The administrative geographical division of Costa Rica consists of seven provinces (San José, Alajuela, Cartago, Heredia, Guanacaste, Puntarenas and Limón), together with 81 counties, 11 of which are located in Guanacaste. Mortality statistics between 1970 and 2012 were extracted from the Central American Population Center (CCP) of the University of Costa Rica, which hosts the official vital statistics of Costa Rica (http://ccp.ucr.ac.cr/). During this 43-year period, three versions of the International Classification of Diseases (ICD) were used. We extracted the cases of death for all categories of CKD and unspecified renal failures (no categories of acute kidney failure were included): codes 582, 583, 584 of ICD8 during 1970–1979 (http://www.wolfbane.com/icd/icd8h.htm), codes 582, 583, 585, 586, 587 of ICD9 during 1980–1996 (http://www.wolfbane.com/icd/icd9h.htm) and N18, N19 of ICD10 during 1997–2012 (2nd edition, http://apps.who.int/classifications/apps/icd/icd10online2003/fr-icd.htm) (table 1). Cases of deaths were retrieved for the seven provinces and 81 counties, by sex and 10-year age strata.
Population data were obtained from the same CCP source for the censuses conducted in 1973, 1984, 2000 and 2011 (table 1), also by sex and 10-year age strata for the seven provinces and 81 counties. Extrapolation of the census data to in-between years was based on general population estimates.20 ,21 We derived population numbers for the sex, age and county-specific strata by multiplying these estimates with the fractions of the corresponding strata in the nearest census.
We used the Rapid Inquiry Facility (RIF) to assess geographical differences across provinces and counties for four time periods, 1970–1982, 1983–1992, 1993–2002 and 2003–2012. RIF is embedded in a geographical information system (GIS) that requires ArcGIS and connects to an external database of geocoded health and population data, and is especially useful for spatial analyses around sources of presumed environmental hazards, and in small areas.22 ,23 With the RIF programme, we produced maps of indirectly standardised disease risks (ie, SMRs) with the Costa Rican population as reference, for men and women separately. This programme used empirical Bayes smoothing of the relative risks towards the global mean to account for sampling variability in the observed data but without accounting for spatial autocorrelation to avoid masking of the true risk distribution due to oversmoothing.
Time trends in the seven provinces were based on age-standardised mortality rates per 100 000 men and women over nine time periods (1970–1972 being a 3-year and all other 5-year periods), as well as rate ratios (RR) along with their 95% CIs for Guanacaste versus the rest of the country. In addition, age-adjusted time trends were computed for the counties within Guanacaste, over four time periods due to smaller number of deaths. For the direct age adjustment, the most recent WHO standard population was used.24 Trends were also computed for 10-year age-specific mortality rates,25 comparing Guanacaste with the rest of Costa Rica, for men over the nine periods and for women over four periods, due to the smaller number of deaths among females.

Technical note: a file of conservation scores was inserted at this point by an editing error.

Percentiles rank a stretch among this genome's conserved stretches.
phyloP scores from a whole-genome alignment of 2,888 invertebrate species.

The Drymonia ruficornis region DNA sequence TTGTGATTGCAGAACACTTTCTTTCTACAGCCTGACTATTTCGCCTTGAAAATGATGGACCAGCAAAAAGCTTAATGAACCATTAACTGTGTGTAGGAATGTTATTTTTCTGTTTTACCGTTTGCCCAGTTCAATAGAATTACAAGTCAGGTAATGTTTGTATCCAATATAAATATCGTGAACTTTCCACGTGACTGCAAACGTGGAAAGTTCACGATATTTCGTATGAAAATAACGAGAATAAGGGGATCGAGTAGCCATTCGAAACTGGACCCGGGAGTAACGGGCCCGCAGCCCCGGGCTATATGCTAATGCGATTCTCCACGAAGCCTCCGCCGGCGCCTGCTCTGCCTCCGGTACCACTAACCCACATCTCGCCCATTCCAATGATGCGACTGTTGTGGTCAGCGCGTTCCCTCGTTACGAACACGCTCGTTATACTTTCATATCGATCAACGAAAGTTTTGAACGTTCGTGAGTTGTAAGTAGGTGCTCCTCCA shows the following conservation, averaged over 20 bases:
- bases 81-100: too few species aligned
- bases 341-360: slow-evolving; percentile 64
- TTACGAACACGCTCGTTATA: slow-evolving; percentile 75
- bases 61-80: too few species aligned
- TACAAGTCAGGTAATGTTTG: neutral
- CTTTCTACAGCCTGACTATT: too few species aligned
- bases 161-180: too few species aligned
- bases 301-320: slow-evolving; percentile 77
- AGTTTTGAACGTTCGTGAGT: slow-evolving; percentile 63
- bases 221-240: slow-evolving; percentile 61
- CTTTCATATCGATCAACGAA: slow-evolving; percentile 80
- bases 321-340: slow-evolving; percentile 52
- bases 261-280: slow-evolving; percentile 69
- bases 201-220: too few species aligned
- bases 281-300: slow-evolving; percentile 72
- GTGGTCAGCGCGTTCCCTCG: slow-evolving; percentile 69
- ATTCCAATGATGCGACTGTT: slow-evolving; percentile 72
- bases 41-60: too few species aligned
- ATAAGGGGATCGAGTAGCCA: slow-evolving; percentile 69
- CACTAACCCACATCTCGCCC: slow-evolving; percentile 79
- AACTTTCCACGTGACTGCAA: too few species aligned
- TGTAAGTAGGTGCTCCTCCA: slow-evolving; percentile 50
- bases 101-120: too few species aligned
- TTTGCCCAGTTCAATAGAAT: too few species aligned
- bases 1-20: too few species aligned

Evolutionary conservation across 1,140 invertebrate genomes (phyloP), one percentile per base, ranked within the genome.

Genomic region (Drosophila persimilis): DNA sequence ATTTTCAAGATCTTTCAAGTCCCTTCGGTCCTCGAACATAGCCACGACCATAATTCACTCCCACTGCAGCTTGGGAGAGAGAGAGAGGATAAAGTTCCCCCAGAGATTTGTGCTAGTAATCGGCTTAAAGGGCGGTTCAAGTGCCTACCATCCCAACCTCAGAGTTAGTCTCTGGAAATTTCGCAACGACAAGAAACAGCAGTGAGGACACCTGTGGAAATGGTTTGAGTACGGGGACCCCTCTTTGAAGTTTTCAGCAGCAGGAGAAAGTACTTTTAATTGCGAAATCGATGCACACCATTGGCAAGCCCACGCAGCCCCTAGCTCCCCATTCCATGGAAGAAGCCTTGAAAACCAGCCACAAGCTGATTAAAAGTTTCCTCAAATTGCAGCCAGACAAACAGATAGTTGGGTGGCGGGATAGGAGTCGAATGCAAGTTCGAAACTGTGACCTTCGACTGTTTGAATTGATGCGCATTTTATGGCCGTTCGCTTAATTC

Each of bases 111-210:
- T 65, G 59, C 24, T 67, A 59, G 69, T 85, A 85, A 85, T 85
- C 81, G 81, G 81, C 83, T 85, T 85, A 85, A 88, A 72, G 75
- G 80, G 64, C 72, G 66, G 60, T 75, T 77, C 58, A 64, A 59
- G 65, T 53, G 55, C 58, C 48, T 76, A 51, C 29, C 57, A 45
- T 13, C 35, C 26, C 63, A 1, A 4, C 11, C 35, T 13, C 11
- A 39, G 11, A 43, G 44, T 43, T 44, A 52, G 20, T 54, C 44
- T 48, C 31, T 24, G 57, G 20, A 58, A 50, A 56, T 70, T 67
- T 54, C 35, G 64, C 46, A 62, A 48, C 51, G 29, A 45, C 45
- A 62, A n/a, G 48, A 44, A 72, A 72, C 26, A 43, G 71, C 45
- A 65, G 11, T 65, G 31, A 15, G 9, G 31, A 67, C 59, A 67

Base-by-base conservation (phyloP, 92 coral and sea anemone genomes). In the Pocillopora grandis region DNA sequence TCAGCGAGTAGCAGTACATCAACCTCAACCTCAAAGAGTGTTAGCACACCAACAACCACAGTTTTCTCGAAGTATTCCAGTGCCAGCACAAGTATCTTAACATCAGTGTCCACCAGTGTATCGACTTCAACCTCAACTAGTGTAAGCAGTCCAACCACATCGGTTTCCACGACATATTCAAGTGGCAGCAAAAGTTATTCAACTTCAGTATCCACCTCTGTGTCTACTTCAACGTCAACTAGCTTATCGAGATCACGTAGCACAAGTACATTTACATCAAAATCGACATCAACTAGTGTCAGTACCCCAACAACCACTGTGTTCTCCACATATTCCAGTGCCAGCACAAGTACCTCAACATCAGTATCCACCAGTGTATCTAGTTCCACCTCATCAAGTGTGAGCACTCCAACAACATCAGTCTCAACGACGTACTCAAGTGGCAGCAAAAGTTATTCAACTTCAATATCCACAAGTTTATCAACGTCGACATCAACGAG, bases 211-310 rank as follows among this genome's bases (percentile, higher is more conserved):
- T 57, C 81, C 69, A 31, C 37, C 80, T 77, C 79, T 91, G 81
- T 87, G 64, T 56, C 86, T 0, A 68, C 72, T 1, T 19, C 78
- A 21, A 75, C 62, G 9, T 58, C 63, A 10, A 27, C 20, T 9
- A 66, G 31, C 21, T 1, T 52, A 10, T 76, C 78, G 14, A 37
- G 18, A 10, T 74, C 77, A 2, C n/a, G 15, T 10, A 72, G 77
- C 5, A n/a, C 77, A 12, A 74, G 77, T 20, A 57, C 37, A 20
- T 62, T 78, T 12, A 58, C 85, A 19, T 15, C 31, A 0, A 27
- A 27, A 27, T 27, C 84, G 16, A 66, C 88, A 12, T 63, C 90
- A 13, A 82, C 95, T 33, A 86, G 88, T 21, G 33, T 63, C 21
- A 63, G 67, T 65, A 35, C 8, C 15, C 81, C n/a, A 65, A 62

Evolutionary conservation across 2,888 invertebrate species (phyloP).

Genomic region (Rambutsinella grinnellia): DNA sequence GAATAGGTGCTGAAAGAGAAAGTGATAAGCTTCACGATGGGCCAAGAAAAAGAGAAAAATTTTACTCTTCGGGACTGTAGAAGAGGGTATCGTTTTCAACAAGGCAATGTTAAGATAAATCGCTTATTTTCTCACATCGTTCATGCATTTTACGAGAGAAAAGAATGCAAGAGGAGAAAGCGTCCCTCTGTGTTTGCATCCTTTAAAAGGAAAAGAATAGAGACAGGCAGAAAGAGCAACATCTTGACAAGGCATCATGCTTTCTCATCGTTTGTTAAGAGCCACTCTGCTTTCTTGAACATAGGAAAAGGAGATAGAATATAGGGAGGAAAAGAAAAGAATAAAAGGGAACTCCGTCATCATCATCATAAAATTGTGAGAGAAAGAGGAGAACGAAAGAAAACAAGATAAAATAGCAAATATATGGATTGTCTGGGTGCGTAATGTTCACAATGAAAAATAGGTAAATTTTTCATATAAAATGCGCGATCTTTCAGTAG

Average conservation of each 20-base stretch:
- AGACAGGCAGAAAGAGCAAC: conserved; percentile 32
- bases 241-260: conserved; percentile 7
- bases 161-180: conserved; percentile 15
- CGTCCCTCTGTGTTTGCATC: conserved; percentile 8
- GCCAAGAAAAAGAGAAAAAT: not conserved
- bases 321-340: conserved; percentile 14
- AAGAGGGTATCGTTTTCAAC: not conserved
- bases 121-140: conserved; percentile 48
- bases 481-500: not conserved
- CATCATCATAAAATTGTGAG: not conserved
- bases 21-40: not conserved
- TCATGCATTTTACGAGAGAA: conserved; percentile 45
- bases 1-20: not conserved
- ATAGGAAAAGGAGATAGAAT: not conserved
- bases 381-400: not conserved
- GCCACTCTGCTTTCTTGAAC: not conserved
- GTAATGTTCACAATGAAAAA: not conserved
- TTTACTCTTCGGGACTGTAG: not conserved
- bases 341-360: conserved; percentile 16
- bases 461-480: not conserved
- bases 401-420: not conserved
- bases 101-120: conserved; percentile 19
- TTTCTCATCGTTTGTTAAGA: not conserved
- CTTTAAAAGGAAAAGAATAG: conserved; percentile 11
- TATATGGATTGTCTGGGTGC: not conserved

Maps were produced at the county level with averages for elevation, temperature and precipitation together with the location of the six sugarcane production areas of Costa Rica. Altitude data were obtained from the Digital Elevation Model (from El Atlas Digital de Costa Rica 2014), and climate data from the National Meteorological Institute (http://www.imn.ac.cr/). A temperature map was produced by interpolating the average temperature registered by the weather stations in the country between 1998 and 2002. A precipitation map was created by interpolating the average rainfall registered by the meteorological stations during 2008. The map with location of current sugarcane production areas was based on data of the Agro-Industrial Sugarcane League (LAICA for its acronym in Spanish).26 In addition, production data for the different sugarcane areas were collected from documents in the library of LAICA (http://www.laica.co.cr/biblioteca2/index.do), specifically hectares of cane over time, months of peak harvesting, degree of mechanisation, and labour organisation for harvesting. Relations between CKD mortality and altitude, climate and characteristics of sugarcane production were assessed qualitatively.
Emergence and geographical spread of the epidemic
During the 43 years between 1970 and 2012, 3843 men and 2452 women died from any kind of chronic or unspecified kidney disease or failure in Costa Rica, 19% (23% and 12% of total male and female fatalities, respectively) in the Guanacaste province, with 7.5% of the person years in the follow-up period (see table 1).
Figure 1 contains maps with smoothed SMRs for the seven provinces and 81 counties of Costa Rica over the four time periods, for men and women 20 years and older. At a province level, excess mortality is only observed in the Guanacaste province for both sexes. Among men, a moderately increased SMR is observed in Guanacaste already in the 1970s, whereas for women a similar increase is observed a decade later. In the most recent decade 2003–2012, mortality among men in Guanacaste is highly increased, whereas among women it remains moderately increased as compared with the other provinces of Costa Rica, none of which showed an increased risk at any time.